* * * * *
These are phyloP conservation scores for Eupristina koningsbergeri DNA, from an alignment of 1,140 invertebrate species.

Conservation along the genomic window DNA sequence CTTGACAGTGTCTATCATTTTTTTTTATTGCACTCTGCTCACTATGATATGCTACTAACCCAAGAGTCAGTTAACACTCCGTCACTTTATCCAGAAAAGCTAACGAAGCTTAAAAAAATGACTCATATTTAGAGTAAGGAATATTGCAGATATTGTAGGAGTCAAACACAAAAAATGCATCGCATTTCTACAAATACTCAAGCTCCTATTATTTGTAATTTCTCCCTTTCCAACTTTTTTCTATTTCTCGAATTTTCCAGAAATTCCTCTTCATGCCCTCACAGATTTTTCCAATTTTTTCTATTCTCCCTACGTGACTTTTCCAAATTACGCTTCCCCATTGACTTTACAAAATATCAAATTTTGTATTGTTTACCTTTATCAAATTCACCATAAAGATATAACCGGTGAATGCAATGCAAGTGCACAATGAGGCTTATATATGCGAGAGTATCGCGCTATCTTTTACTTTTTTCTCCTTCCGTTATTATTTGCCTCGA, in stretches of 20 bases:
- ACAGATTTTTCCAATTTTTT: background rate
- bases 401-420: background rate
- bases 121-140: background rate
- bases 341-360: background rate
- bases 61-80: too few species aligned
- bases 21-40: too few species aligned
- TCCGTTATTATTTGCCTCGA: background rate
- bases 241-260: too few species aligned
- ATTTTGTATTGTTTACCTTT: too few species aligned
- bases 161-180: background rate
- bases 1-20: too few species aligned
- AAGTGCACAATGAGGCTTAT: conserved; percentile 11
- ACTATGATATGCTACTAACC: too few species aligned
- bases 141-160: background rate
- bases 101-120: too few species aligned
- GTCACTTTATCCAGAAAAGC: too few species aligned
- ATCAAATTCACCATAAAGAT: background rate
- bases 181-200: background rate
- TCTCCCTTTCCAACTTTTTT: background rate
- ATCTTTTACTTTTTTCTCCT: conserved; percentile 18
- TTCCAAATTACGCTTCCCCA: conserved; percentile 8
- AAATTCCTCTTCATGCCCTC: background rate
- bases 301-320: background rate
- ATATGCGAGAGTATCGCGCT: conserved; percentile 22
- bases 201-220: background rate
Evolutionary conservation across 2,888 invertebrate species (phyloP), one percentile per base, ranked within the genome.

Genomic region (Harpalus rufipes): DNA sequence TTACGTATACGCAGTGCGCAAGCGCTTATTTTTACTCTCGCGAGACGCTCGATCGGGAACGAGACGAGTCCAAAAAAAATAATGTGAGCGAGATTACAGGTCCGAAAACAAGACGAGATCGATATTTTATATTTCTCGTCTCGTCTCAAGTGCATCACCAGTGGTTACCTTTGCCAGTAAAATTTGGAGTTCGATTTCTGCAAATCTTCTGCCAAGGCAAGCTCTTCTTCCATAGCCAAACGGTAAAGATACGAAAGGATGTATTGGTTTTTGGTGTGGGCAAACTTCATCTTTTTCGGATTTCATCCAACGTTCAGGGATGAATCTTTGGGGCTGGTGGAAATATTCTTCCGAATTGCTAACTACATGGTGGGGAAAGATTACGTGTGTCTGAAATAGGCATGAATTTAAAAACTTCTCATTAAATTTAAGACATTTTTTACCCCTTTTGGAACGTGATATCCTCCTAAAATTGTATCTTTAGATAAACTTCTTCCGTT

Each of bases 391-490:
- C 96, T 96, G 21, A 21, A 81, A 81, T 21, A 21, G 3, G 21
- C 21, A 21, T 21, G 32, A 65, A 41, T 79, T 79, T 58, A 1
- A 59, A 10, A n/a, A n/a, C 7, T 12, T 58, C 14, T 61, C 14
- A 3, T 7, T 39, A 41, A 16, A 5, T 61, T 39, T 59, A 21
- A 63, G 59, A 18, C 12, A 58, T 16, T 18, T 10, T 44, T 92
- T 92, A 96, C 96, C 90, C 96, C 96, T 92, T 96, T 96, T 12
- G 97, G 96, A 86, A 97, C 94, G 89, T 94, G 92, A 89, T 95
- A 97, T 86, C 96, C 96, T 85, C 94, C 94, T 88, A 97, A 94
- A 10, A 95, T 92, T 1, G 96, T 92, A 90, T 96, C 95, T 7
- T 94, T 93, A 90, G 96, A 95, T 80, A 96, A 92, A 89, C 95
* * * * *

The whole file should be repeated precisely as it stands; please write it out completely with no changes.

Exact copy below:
These are phyloP conservation scores for Eupristina koningsbergeri DNA, from an alignment of 1,140 invertebrate species.

Conservation along the genomic window DNA sequence CTTGACAGTGTCTATCATTTTTTTTTATTGCACTCTGCTCACTATGATATGCTACTAACCCAAGAGTCAGTTAACACTCCGTCACTTTATCCAGAAAAGCTAACGAAGCTTAAAAAAATGACTCATATTTAGAGTAAGGAATATTGCAGATATTGTAGGAGTCAAACACAAAAAATGCATCGCATTTCTACAAATACTCAAGCTCCTATTATTTGTAATTTCTCCCTTTCCAACTTTTTTCTATTTCTCGAATTTTCCAGAAATTCCTCTTCATGCCCTCACAGATTTTTCCAATTTTTTCTATTCTCCCTACGTGACTTTTCCAAATTACGCTTCCCCATTGACTTTACAAAATATCAAATTTTGTATTGTTTACCTTTATCAAATTCACCATAAAGATATAACCGGTGAATGCAATGCAAGTGCACAATGAGGCTTATATATGCGAGAGTATCGCGCTATCTTTTACTTTTTTCTCCTTCCGTTATTATTTGCCTCGA, in stretches of 20 bases:
- ACAGATTTTTCCAATTTTTT: background rate
- bases 401-420: background rate
- bases 121-140: background rate
- bases 341-360: background rate
- bases 61-80: too few species aligned
- bases 21-40: too few species aligned
- TCCGTTATTATTTGCCTCGA: background rate
- bases 241-260: too few species aligned
- ATTTTGTATTGTTTACCTTT: too few species aligned
- bases 161-180: background rate
- bases 1-20: too few species aligned
- AAGTGCACAATGAGGCTTAT: conserved; percentile 11
- ACTATGATATGCTACTAACC: too few species aligned
- bases 141-160: background rate
- bases 101-120: too few species aligned
- GTCACTTTATCCAGAAAAGC: too few species aligned
- ATCAAATTCACCATAAAGAT: background rate
- bases 181-200: background rate
- TCTCCCTTTCCAACTTTTTT: background rate
- ATCTTTTACTTTTTTCTCCT: conserved; percentile 18
- TTCCAAATTACGCTTCCCCA: conserved; percentile 8
- AAATTCCTCTTCATGCCCTC: background rate
- bases 301-320: background rate
- ATATGCGAGAGTATCGCGCT: conserved; percentile 22
- bases 201-220: background rate
Evolutionary conservation across 2,888 invertebrate species (phyloP), one percentile per base, ranked within the genome.

Genomic region (Harpalus rufipes): DNA sequence TTACGTATACGCAGTGCGCAAGCGCTTATTTTTACTCTCGCGAGACGCTCGATCGGGAACGAGACGAGTCCAAAAAAAATAATGTGAGCGAGATTACAGGTCCGAAAACAAGACGAGATCGATATTTTATATTTCTCGTCTCGTCTCAAGTGCATCACCAGTGGTTACCTTTGCCAGTAAAATTTGGAGTTCGATTTCTGCAAATCTTCTGCCAAGGCAAGCTCTTCTTCCATAGCCAAACGGTAAAGATACGAAAGGATGTATTGGTTTTTGGTGTGGGCAAACTTCATCTTTTTCGGATTTCATCCAACGTTCAGGGATGAATCTTTGGGGCTGGTGGAAATATTCTTCCGAATTGCTAACTACATGGTGGGGAAAGATTACGTGTGTCTGAAATAGGCATGAATTTAAAAACTTCTCATTAAATTTAAGACATTTTTTACCCCTTTTGGAACGTGATATCCTCCTAAAATTGTATCTTTAGATAAACTTCTTCCGTT

Each of bases 391-490:
- C 96, T 96, G 21, A 21, A 81, A 81, T 21, A 21, G 3, G 21
- C 21, A 21, T 21, G 32, A 65, A 41, T 79, T 79, T 58, A 1
- A 59, A 10, A n/a, A n/a, C 7, T 12, T 58, C 14, T 61, C 14
- A 3, T 7, T 39, A 41, A 16, A 5, T 61, T 39, T 59, A 21
- A 63, G 59, A 18, C 12, A 58, T 16, T 18, T 10, T 44, T 92
- T 92, A 96, C 96, C 90, C 96, C 96, T 92, T 96, T 96, T 12
- G 97, G 96, A 86, A 97, C 94, G 89, T 94, G 92, A 89, T 95
- A 97, T 86, C 96, C 96, T 85, C 94, C 94, T 88, A 97, A 94
- A 10, A 95, T 92, T 1, G 96, T 92, A 90, T 96, C 95, T 7
- T 94, T 93, A 90, G 96, A 95, T 80, A 96, A 92, A 89, C 95